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Well, if you think about it -- there are Costa Ricans and people from many countries who travel to the US. They have drivers' licenses from their 'home' country. It's probably a good idea to get the International Driver's Permit - but -- as others have pointed out, this is not a license -- it is only a translation of your Costa Rica driver's license into English.

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Thanks pbcc33 for the info! As far as I know I'm still covered as I was before.

 

 

 

This actually made me remember... I think I have to renew through mail and wait 30 days until I get it back in the mail. I haven't renewed my license since I turned 18, so the laws have changed. I think.

 

If you can renew by mail and have the new DL sent to your mothers house, by all means do so!

In Calif. you can only renew by mail or net twice before you have to go into an office and have a new ID pic taken.

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Well, if you think about it -- there are Costa Ricans and people from many countries who travel to the US. They have drivers' licenses from their 'home' country. It's probably a good idea to get the International Driver's Permit - but -- as others have pointed out, this is not a license -- it is only a translation of your Costa Rica driver's license into English.

I was thinking in the context of US citizens, if a US DL would be preferred or required.

Obviously a citizen of another country (CR) would not have a US DL.

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I was thinking in the context of US citizens, if a US DL would be preferred or required.

Obviously a citizen of another country (CR) would not have a US DL.

 

But Dana,

 

Julie is a US citizen. She is only a resident of CR and not a citizen there. Even so she has been issued a legal CR DL.

 

But Julie reports above that the car rental people she asked in the US told her she could use her CR DL to rent a car. They did not ask her whether she had a US DL...

 

Cheers!

 

Paul M.

==

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My Tico cousin travels to the U.S. on business frequently. He only has a CR DL, and he always rents a car from one of the big rental car companies at the airport. Not a problem.

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But Dana,

 

Julie is a US citizen. She is only a resident of CR and not a citizen there. Even so she has been issued a legal CR DL.

 

But Julie reports above that the car rental people she asked in the US told her she could use her CR DL to rent a car. They did not ask her whether she had a US DL...

 

Cheers!

 

Paul M.

==

I had recently read someplace else about a person who wanted to rent a car in the US and they were hassling him about his CR DL because he had let his US DL expire. I think he had to use a different rental co than he had planned on due to the first one insisting on his US DL.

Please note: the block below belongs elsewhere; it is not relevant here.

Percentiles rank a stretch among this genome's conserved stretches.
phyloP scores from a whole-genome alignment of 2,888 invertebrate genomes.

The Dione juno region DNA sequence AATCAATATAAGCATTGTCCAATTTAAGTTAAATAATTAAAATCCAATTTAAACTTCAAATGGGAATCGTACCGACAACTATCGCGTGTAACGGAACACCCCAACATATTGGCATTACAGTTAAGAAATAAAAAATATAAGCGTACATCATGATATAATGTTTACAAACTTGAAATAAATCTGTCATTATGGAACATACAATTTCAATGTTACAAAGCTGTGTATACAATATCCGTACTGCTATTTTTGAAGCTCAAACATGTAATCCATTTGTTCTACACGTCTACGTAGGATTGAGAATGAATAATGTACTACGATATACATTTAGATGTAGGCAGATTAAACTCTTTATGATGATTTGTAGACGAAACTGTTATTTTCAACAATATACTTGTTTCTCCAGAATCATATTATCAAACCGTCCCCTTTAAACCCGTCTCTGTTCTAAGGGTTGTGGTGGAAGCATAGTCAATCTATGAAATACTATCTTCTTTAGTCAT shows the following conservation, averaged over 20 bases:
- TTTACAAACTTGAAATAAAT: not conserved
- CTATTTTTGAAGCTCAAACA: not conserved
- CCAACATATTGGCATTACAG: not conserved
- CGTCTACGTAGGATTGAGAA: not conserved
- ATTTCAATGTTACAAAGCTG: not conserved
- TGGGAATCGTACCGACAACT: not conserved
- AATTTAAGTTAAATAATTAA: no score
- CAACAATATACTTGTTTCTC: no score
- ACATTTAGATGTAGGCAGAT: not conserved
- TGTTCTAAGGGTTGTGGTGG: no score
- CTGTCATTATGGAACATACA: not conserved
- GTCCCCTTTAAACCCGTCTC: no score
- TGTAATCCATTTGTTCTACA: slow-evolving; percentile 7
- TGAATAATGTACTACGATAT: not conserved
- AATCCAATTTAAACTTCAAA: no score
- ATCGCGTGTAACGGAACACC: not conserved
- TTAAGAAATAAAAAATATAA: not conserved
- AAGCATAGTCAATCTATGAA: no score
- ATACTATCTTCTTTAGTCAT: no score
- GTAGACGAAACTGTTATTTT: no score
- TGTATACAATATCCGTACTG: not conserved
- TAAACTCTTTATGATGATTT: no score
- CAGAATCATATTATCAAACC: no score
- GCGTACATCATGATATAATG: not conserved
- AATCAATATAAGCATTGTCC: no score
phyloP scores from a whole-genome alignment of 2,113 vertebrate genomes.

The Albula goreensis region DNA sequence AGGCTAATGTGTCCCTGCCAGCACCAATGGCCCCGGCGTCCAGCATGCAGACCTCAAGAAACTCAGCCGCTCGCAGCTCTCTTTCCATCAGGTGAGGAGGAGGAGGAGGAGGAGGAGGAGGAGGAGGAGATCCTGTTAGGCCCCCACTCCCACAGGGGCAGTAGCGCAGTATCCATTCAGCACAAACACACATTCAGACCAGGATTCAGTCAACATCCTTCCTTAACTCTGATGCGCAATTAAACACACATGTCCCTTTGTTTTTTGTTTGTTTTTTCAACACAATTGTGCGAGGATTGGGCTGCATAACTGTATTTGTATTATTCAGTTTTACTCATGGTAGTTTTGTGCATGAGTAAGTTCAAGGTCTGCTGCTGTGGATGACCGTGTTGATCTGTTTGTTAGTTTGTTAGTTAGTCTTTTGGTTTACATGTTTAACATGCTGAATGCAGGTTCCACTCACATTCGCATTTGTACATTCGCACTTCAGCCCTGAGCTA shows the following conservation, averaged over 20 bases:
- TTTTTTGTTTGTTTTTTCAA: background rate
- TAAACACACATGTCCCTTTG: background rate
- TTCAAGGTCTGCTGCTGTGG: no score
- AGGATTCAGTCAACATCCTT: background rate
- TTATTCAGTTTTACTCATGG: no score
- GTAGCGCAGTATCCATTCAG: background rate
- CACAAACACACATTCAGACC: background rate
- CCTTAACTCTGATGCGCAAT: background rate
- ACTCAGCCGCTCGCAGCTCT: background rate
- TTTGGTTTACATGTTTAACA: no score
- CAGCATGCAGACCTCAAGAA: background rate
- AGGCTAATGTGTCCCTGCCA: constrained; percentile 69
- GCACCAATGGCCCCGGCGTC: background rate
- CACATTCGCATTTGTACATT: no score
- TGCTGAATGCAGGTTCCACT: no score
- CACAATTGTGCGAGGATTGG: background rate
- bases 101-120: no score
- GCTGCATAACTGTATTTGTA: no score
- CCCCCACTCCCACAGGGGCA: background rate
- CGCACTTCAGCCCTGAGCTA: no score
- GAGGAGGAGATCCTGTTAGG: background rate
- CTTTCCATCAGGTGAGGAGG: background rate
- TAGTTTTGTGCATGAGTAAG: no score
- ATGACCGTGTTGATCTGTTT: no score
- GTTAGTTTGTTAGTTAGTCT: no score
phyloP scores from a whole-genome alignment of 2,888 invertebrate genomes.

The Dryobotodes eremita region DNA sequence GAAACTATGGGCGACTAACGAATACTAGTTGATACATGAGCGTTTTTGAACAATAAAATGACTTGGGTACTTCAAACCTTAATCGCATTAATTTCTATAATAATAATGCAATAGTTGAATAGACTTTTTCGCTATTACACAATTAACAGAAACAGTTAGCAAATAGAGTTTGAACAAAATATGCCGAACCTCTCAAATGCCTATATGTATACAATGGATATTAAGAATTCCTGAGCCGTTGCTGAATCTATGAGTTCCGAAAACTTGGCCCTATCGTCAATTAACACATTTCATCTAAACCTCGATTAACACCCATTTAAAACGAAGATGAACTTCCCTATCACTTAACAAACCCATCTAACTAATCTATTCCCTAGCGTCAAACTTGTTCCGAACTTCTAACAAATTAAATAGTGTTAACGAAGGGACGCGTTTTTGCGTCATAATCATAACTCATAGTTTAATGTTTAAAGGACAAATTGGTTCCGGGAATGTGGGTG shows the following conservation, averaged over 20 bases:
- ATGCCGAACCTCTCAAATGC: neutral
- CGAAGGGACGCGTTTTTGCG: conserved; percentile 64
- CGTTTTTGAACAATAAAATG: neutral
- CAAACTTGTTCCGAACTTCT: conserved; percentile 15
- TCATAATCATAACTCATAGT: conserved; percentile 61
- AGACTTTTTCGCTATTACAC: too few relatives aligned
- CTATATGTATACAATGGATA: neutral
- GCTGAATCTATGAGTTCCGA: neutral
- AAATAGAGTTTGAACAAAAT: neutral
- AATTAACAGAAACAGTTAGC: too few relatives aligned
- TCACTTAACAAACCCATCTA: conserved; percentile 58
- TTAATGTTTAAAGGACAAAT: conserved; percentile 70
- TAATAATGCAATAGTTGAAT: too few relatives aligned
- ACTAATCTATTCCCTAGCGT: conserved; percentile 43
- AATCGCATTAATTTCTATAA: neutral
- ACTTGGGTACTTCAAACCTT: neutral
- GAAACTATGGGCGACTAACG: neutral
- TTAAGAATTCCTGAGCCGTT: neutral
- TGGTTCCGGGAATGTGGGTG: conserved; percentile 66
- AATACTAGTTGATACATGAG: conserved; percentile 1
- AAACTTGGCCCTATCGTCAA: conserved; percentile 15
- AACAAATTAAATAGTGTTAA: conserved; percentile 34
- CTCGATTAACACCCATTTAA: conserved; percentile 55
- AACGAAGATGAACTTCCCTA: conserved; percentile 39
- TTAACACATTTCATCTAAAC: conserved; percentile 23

Anyway, this is not a concern to me directly.

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I had recently read someplace else about a person who wanted to rent a car in the US and they were hassling him about his CR DL because he had let his US DL expire. I think he had to use a different rental co than he had planned on due to the first one insisting on his US DL.

 

That's no real surprise for we who have dealt with trying to get answers for things in Costa Rica, which can differ from person asked to person asked.

 

Anyway, this is not a concern to me directly.

 

Understood, but this information may be useful for other Forums readers later down the road, no pun intended.

 

Regards,

 

Paul M

==

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Well my whole trip there I drove with my CR DL. Never was a problem- I used it as my ID in a few bars and stores, but I also never got pulled over or rented a car. Who knows *shrugs*

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so glad i can finally answer a question!

 

lucybelle. i am an attorney in the US and do some traffic stuff.

 

basically, you will be able to use your CR driver's license. and if you have the international drivers permit, i would have that on hand as well. so that, if you were to be stopped (let's hope you're not) the officer would be able to at least read the IDP, which i think is written in many languages. they might not understand the CR driver's license, if it is written in spanish.

 

what i would be more concerned about is making sure you are covered under your mom's insurance. depending on the state, laws have changed where driving without any insurance comes with a lot more than just paying a fine.

 

for most states, you only have to have that particular state's driver's license only of you plan on becoming a resident of that state. and depending on the state, you have 30 to 90 days to get the new driver's license.

 

sorry for the incomplete sentences :rolleyes:

 

good luck and have a safe trip!

 

if you have any more questions, PM me.

 

Thank you for cutting through all the speculation and giving the final answer here! I was wondering about this topic myself though I have no plans to return to the States anytime soon. :)

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